by Mario Rizzo
Paul Samuelson has died at the age of 94. There is already a big New York Times obituary lauding his many contributions and more will inevitably follow. Many economists will want to use this occasion to demonstrate how much they appreciate economics as a science and how this appreciation transcends ideological divides. This will reassure them that all is well in the queen of the social sciences.
Of course, I’d like to strike a discordant note. I did not know the man personally. He may have been a very good person indeed. I can only think about him as an economist who had an enormous influence on the character of economics in the second half of the twentieth century.
So many people learned economics from his Principles text. Although I was a college student during the heyday of his text, my teachers never used it. Many people learned about the tradeoff between equity (=income equality) and efficiency from him (although he did not invent the idea). I didn’t accept his simplification of equity. Many people learned that the Soviet economy was simply one in which a different point on the equity tradeoff “was chosen” – although here too he believed the Soviets would one day exceed us in output. He believed their statistics. I never believed these claims.
He did not understand the Austrian critique of the rationality of socialist economic calculation. On more than one occasion he made fun of the Austrians. I didn’t share his sense of humor.
But what he is loved most for, by many professional economists, is his contribution to formalizing and mathematizing economic theory. His Foundations of Economic Analysis was used in many graduate courses until it was superseded by more complex and extensive mathematical economics produced by his students and their students.
Was this for the good? I don’t want to go over that territory in any detail. I believe that economics would be far better with more philosophy and less mathematics. I believe that the profession has, because of the formalistic direction in which it has traveled, more than its share of idiot savants.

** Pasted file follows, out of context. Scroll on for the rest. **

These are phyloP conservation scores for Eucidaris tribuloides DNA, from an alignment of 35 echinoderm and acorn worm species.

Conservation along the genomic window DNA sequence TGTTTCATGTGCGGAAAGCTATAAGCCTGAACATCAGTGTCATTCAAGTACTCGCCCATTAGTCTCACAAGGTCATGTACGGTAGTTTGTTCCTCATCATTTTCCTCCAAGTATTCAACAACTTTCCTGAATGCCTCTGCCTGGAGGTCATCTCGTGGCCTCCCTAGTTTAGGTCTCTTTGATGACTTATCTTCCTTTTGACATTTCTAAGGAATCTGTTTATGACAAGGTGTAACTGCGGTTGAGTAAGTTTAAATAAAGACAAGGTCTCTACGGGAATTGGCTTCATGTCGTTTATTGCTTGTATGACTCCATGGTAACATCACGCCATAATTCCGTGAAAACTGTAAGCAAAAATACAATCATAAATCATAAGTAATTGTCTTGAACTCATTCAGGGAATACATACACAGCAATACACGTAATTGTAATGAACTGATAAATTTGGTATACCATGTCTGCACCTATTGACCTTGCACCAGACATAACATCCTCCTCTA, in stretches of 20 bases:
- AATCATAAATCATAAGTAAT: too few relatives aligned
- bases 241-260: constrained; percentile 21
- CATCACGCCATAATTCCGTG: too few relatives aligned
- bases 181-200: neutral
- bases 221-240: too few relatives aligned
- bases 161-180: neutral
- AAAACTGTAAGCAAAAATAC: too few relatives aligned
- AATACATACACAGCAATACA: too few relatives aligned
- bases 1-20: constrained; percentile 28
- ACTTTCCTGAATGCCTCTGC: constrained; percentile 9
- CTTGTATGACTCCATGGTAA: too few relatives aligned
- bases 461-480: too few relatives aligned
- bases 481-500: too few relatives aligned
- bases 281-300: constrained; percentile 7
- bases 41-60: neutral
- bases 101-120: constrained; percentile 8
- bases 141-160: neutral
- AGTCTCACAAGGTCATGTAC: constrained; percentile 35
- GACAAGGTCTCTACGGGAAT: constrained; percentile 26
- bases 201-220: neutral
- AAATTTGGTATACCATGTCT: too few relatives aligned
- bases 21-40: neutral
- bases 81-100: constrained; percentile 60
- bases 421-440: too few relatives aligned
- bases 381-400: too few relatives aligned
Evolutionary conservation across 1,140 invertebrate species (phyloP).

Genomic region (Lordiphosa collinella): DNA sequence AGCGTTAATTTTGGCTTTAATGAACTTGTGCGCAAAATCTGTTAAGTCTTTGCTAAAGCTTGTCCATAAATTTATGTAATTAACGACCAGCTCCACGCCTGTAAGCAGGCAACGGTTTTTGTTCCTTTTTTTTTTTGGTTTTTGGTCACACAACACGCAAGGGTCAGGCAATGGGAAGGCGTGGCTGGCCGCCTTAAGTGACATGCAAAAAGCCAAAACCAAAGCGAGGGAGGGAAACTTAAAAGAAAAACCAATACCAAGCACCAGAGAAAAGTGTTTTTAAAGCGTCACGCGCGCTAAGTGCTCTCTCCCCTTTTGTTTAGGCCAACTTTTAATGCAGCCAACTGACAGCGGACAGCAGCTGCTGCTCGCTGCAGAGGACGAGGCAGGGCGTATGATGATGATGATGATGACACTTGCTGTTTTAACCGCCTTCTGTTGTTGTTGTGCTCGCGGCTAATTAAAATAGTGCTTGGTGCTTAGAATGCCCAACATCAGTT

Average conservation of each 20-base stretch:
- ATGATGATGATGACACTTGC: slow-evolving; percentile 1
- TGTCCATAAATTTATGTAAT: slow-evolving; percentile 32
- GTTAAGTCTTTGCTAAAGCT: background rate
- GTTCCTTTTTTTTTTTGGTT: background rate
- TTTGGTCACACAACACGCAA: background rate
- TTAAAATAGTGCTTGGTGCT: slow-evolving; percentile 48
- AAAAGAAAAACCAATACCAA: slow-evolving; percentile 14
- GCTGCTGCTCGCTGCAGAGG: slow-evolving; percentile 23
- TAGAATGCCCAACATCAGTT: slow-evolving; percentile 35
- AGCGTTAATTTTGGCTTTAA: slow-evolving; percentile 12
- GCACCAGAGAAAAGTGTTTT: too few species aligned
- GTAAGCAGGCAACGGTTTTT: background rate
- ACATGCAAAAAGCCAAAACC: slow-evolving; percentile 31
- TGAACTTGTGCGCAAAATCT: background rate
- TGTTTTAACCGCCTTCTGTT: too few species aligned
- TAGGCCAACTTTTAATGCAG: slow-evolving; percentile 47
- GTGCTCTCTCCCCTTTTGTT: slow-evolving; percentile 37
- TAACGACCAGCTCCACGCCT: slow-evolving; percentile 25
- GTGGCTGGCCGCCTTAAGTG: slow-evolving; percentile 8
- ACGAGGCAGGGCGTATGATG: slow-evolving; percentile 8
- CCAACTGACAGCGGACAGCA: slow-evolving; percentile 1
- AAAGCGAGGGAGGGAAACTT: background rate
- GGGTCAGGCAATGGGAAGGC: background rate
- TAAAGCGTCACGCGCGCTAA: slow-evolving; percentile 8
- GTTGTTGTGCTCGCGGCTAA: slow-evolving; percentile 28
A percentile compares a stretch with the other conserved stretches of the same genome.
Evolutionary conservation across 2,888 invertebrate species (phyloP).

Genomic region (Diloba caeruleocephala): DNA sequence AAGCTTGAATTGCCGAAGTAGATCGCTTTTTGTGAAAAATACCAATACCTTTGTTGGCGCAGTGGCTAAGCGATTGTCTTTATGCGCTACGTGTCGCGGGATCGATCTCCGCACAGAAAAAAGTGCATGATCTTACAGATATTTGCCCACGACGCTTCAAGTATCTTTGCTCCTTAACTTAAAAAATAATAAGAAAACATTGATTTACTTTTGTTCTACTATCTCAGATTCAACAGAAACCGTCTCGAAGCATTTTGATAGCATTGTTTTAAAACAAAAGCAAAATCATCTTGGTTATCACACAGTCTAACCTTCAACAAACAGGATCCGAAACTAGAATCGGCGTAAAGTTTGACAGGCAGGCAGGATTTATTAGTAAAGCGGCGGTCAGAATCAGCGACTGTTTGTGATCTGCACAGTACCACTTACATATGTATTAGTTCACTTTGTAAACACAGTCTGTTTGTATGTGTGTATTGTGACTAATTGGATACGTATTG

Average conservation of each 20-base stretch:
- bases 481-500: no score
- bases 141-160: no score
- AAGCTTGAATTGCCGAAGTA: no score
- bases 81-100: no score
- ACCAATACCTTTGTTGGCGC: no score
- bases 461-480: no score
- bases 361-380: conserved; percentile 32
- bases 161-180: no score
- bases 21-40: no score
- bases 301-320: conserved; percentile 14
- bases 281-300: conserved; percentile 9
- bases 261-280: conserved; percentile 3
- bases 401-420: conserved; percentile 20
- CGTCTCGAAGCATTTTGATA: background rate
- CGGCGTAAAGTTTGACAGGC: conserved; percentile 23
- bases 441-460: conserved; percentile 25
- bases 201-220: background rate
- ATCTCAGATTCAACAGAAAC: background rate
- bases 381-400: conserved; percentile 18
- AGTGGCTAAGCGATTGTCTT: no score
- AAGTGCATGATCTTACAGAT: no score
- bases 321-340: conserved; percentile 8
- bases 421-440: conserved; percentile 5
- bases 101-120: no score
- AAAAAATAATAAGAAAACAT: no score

The interesting thing for me is that when a man so influences the course of economics as Samuelson did those who enter the discipline after him are largely (though not entirely) those who like the kind of intellectual constructs, methods, attitudes he promoted – those who have a comparative advantage in this sort of thing. So in a way the whole phenomenon is self-congratulatory. “That Samuelson was great. He made economics into something I am really good at.” Selection bias at work.
The problem for Samuelson’s theoretical contributions is that one cannot easily point to any way in which economics is better rather than just different because of them. But even the differences are in a self-referential world. It is not as if because of his contributions we put a man on the moon or cured venereal disease.
What he did accomplish was a kind of methodological exclusivism. Economists more and more looked down on the “literary economists” who came before them. An idea plainly in Adam Smith became a “new idea” because someone was able to oversimplify it and put in mathematics. Economists overestimated their contributions to knowledge because they confused knowledge about the world with refinements in theory. The fact that Keynes and Hayek became so relevant (once again) to current events and policy made clear, I believe, that refinements of theory were of limited value in understanding the world.
He also contributed to the arrogance of economics vis a vis the other social sciences. Economists of many stripes laugh when the word “sociology” is mentioned (although I would admit that sometimes sociologists didn’t help matters).
So, all in all, Paul Samuelson’s influence on economics was something I could have lived very well indeed without.
UPDATE: I was rather startled to read in today’s Financial Times that prior to Samuelson economics was simply “scattered thoughts.” (Note that the print edition uses the term “scattered thoughts” in its headline while the web edition does not.) I was also surprised to learn that Samuelson “received a rigorous mathematical grounding in classical economics from Frank Knight, Jacob Viner…” I guess the distinction between rigorous logic and rigorous mathematics is lost on the Financial Times writer. Are there any equations in Knight’s work?
UPDATE 2: Paul Krugman apparently thinks that the caliber of criticism of Samuelson’s work is very low. This is what he culled from comments on his eulogy. He should read ThinkMarkets.
Addendum: I previously posted on a very recent article by Paul Samuelson.